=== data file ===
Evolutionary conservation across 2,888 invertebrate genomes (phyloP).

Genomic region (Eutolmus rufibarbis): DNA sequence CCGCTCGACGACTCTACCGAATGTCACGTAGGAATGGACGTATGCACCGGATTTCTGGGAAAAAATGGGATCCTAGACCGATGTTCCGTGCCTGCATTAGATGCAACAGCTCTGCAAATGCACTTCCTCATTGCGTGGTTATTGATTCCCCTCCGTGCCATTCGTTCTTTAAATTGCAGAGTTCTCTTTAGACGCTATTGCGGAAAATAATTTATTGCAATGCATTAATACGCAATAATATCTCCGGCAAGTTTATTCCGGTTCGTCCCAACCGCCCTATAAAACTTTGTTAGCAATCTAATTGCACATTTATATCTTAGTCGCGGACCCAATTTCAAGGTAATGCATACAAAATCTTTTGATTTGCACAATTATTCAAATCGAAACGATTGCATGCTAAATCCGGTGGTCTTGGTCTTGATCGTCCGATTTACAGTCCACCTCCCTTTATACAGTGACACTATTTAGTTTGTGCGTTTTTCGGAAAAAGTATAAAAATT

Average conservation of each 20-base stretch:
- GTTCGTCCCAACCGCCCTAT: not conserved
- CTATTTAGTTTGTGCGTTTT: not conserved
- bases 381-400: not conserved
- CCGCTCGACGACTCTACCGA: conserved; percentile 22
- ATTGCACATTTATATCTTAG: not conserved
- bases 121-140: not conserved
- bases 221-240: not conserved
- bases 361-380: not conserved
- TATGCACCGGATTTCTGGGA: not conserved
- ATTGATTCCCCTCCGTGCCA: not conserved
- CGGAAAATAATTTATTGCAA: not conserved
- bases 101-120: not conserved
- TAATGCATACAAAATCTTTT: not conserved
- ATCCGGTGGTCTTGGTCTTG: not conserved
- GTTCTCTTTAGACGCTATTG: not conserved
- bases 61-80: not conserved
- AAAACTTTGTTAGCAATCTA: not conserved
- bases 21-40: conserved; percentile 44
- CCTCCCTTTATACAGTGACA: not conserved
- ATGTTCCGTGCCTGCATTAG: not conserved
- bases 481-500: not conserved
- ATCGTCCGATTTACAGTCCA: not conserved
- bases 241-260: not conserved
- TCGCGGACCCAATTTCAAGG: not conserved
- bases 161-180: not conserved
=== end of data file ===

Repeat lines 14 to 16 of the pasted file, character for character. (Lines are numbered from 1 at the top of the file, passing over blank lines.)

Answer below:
- CGGAAAATAATTTATTGCAA: not conserved
- bases 101-120: not conserved
- TAATGCATACAAAATCTTTT: not conserved